London train attackers known to police

London train attackers known to police

After Friday's attack, which injured more than 20 people, Trump tweeted that the "sick and demented" terrorists must be "dealt with in a much tougher manner".

British police and a series of British officials have criticized President Donald Trump after he spoke of a "loser terrorist" being behind the bomb attack on Friday in London, before they had identified a suspect or a group had claimed responsibility. "Must be proactive!" he first tweeted in response.

On September 7 a federal court in San Francisco, the liberal-leaning 9th Circuit Court of Appeals, rejected the Trump administration's limited view of who is allowed into the United States under the travel ban.

'Another attack in London by a loser terrorist, ' Trump tweeted.

He did not immediately offer condolences to the British people.

He also pointed out that "Scotland Yard makes an arrest every four days using counter-terrorism intelligence".

Theresa May later rebuked her ally following a meeting of the Government's Cobra emergency committee, saying: "I never think it's helpful for anybody to speculate on what is an ongoing investigation".

After Trump asserted that his administration has done more to fight ISIS than former President Barack Obama's administration had in eight years, CNN's Jake Tapper was quick to point out that ISIS, in its current form, did not exist eight years ago.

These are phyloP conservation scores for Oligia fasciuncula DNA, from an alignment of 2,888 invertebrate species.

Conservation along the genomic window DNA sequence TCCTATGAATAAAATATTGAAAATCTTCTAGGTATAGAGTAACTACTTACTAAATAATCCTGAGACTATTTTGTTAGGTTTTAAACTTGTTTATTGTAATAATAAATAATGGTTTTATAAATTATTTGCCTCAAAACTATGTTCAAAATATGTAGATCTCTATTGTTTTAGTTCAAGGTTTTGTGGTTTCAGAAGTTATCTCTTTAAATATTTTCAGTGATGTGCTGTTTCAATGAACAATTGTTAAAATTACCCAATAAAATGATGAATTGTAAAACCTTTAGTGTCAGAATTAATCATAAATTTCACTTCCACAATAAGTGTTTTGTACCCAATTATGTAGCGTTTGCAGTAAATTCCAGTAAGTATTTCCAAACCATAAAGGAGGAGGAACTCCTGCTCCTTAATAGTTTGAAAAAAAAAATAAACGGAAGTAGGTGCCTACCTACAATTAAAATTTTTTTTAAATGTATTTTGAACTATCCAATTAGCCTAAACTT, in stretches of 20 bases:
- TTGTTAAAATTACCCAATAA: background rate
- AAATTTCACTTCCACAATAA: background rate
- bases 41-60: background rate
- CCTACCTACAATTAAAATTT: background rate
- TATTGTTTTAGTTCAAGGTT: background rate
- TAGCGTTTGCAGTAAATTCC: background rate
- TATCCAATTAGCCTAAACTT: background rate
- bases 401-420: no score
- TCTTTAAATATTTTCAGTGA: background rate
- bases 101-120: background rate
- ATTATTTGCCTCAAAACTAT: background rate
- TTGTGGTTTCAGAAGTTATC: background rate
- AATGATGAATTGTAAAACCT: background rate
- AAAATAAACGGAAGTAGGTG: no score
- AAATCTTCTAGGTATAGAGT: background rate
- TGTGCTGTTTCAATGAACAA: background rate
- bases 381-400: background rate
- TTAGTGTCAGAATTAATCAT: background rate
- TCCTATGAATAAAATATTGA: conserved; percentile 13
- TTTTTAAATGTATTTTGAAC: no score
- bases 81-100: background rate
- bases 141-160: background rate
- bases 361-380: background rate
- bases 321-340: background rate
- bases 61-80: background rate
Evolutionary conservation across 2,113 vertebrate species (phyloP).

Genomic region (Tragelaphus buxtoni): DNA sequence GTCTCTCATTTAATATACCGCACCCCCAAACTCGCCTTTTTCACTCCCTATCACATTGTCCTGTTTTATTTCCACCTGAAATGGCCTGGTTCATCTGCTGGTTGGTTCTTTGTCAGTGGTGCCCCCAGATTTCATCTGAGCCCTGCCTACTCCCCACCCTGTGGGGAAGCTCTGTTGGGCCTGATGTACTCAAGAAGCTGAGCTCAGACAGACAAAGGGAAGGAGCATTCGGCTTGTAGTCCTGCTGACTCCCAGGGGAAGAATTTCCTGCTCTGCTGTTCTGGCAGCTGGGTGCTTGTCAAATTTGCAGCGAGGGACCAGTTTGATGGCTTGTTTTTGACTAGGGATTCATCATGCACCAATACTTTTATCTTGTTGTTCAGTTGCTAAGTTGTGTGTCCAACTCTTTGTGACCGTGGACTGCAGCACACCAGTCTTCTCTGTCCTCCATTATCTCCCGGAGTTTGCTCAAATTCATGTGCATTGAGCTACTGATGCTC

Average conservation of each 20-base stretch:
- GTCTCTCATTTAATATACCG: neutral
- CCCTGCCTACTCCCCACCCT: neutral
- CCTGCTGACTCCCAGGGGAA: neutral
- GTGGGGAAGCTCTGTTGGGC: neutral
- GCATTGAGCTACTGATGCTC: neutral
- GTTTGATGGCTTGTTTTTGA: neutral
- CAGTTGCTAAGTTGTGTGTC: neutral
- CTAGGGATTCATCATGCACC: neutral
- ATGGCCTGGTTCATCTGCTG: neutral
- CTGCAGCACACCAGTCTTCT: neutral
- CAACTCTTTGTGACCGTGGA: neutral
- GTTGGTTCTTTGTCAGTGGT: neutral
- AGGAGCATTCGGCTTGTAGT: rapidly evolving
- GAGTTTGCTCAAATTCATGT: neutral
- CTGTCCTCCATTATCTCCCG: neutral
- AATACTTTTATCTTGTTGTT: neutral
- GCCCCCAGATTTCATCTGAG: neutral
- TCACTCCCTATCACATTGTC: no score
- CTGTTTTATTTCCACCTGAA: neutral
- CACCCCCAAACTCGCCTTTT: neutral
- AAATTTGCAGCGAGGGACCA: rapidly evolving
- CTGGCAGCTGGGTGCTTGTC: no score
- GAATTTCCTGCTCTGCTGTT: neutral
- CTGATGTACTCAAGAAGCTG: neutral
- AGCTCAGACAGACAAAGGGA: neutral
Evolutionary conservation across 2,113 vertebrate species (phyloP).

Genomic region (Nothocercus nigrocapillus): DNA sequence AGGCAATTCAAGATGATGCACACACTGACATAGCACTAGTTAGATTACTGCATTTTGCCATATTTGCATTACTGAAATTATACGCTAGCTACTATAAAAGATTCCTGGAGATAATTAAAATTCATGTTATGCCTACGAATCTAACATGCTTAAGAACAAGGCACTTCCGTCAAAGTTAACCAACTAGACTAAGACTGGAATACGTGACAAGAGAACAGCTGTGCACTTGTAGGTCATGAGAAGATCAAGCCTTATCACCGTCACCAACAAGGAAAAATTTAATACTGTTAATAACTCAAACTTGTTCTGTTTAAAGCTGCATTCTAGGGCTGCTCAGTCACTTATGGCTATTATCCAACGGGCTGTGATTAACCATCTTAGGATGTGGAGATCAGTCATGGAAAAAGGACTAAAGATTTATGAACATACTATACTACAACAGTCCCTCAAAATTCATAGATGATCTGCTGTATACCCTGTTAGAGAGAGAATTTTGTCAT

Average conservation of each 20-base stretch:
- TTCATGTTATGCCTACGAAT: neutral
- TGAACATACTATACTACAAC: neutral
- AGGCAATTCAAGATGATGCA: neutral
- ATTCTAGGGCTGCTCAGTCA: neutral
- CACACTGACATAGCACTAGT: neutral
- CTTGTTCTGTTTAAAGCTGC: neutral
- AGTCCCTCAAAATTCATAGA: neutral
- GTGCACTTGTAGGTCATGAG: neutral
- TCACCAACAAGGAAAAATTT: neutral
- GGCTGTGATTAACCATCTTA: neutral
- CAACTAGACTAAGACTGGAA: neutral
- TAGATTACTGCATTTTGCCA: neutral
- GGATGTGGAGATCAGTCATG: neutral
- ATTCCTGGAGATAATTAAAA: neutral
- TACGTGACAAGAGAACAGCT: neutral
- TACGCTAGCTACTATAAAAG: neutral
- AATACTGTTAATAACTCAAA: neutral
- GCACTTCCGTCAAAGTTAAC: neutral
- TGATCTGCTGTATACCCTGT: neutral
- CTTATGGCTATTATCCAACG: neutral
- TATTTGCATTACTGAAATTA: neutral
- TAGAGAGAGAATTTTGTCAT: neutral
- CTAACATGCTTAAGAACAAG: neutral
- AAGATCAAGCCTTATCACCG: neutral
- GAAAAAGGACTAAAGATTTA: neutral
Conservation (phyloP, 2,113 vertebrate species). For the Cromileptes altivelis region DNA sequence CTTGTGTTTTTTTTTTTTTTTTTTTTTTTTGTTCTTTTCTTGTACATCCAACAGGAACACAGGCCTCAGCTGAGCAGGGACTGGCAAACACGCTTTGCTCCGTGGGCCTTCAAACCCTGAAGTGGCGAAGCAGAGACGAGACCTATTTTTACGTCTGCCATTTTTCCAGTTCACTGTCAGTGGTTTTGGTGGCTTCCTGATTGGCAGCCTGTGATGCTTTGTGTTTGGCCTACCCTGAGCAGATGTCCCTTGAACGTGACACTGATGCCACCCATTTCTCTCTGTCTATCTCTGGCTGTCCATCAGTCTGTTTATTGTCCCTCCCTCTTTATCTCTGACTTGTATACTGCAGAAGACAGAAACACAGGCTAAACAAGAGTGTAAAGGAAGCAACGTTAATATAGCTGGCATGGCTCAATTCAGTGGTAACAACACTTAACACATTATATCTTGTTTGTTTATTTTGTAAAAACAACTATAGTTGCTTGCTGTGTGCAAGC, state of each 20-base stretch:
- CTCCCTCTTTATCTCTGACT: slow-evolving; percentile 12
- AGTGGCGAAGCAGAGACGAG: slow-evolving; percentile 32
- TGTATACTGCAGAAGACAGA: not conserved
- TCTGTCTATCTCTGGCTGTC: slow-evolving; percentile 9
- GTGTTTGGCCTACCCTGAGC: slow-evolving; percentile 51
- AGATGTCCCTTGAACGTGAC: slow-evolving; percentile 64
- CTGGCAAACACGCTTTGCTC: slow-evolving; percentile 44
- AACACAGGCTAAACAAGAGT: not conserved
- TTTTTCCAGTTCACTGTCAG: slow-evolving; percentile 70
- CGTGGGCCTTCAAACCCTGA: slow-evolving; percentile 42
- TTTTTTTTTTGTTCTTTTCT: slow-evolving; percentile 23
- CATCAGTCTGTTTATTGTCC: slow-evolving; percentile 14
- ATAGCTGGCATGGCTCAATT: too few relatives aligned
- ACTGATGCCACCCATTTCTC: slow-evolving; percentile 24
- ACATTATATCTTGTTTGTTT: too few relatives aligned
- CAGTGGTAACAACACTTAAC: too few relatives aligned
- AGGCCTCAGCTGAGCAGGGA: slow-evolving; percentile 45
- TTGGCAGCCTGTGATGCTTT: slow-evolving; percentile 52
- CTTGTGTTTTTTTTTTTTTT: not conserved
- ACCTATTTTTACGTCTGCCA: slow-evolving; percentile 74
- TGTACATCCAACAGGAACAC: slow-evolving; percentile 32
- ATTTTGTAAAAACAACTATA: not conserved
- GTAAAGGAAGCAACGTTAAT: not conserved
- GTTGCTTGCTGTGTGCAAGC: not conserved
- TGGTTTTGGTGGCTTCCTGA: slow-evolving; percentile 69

This isn't the first time May has protested to Trump.

The US President said described the incident was "another attack in London by a loser terrorist".

Police said they were aware of reports on social media and would release facts regarding the incident once they could be sure of their accuracy. None of the perpetrators of the major USA terrorist attacks carried out in the name of Islam in the past 15 years have come from the nations on Trump's list of banned countries.

Police said there were 18 people injured, with most suffering flash burns.

The president's comments come just months after intelligence sharing between the United States and UK was strained when information was leaked by U.S. officials in the aftermath of the Manchester attack.

Trump has a chance to widen the travel ban later this month.

Shocked eyewitness Luke Warsmey said: "The explosion was like a large match going off at the end of the carriage".

The version of the ban permitted by the Supreme Court is Trump's second pass at the policy, which originally banned residents of seven Muslim-majority countries.

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